4. 1./K.G. zbv. 1 with 20 Ju 52s led by Major Pinagel
  5. 1 kette of 3 Junkers Ju 90B (Lufthansa)
  6. 1 Flak Battery 20mm guns

Overall commander of Sonder Stab-F was General Hellmuth Felmy. The field commander of FF-Irak was General Werner Junck. The aircrafts were painted in Iraqi colors. Pictured, a British soldier is pointing out hastily repainted tail of a downed heinkel.

enter image description here

Notable Members

Luftwaffe pilots who served in Iraq included Martin Drewes (Night fighter ace with total 52 victories),Paul Zorner(Ace with total 59 victories) and Wilhelm Herget (Night fighter ace with total 73 victories).

Pictured Martin Drewes (Left) in Iraq.

enter image description here

Operations of FF-Irak

  1. 15 May: Bombing of Rutba Fort, British became aware of German assistance to Rashid
  2. 15 May: Friendly fire incident. A Heinkel shot down on its way to Baghdad by Iraqi AA batteries.
  3. 16 May: Bombing raid on RAF Habbaniya by Messerschmidts and Heinkels. Many RAF personnel killed on ground. In air, a heinkel lost for two British aircraft.
  4. 17 May: Bombing of a British column in desert.
  5. 17 May: British counter attack on Germans in Mosul after receiving Hawker Hurricanes from Egypt. Two German aircraft destroyed, four damaged. One British Hurricane lost.
  6. Just after 3 days of fighting, FF-Irak reduced to 70% of its original size. By the end of may situation became even more perilous.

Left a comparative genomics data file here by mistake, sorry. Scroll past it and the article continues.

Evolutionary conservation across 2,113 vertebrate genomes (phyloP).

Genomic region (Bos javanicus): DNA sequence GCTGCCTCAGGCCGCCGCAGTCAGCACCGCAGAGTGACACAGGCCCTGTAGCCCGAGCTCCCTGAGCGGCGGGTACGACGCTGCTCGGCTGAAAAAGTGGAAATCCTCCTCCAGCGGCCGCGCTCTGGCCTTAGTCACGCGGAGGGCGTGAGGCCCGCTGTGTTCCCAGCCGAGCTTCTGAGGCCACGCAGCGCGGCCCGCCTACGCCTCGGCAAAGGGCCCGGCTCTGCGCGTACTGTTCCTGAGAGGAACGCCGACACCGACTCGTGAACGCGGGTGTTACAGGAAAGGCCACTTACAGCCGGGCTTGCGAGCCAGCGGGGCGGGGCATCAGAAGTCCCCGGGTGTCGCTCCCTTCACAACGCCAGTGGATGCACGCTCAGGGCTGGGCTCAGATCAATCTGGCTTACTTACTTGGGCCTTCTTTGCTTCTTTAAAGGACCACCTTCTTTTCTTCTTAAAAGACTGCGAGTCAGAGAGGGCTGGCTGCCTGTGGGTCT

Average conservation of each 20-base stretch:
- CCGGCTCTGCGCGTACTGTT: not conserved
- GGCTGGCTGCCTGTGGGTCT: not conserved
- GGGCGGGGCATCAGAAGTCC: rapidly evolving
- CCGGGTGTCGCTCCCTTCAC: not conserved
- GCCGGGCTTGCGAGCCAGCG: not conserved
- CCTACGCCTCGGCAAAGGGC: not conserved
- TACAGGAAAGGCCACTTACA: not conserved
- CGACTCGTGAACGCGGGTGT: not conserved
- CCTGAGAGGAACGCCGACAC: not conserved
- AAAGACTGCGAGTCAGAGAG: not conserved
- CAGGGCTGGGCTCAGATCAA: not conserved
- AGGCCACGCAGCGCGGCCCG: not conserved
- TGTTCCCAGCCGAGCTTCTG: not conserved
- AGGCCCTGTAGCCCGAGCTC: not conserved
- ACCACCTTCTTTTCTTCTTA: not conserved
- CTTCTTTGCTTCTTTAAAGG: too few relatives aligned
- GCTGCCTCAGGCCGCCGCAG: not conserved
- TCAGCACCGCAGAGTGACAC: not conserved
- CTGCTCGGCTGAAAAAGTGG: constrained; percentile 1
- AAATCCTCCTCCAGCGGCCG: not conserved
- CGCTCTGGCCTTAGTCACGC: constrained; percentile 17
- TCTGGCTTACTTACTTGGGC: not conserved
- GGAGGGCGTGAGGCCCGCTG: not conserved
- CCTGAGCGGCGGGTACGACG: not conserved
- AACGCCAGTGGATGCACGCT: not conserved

7. 27 May: Italian aircrafts arrived as reinforcements and to serve under command of FF-Irak. They played an important role in final air battle over Baghdad where they mauled the British 94 squadron.
  8. The German military mission to Iraq left under cover of darkness on 29 May with British swift advance closing in on Baghdad. At that time FF-Irak had no serviceable Messerschmidt and Heinkels had only four bombs. German high command was more concerned about the new theatre in East against Soviet Union and pleas of Werner Junck, who believed as little as 30 more aircrafts could turn the tide, for reinforcements were ignored.

Pictured British Soldiers in Baghdad after escape of FF-Irak and surrender of Iraqi National Defense Government. British Soldiers reach baghdad

As for German units in Africa, German operations were limited to North Africa as far as I know. Those too were due to Mussolini's interests, not because third reich had any interest in Africa. I don't know if Nigeria ever served as a target or a base for Luftwaffe.

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I think I'd focus on German Uboat actions during WW2 as they had wide latitude to travel places and influence events. The Luftwaffe was engaged more fully than any Air Force in History pretty much everywhere so these "flights of fancy" are interesting anecdotally "they're not where the action was." that would be France, Great Britain and ultimately trying to save Germany itself...which it failed to do.

Interestingly the Flight Ministery Headquarters in Berlin survived untouched during the total destruction of "everything else Berlin." I've seen it personally and recommend a visit...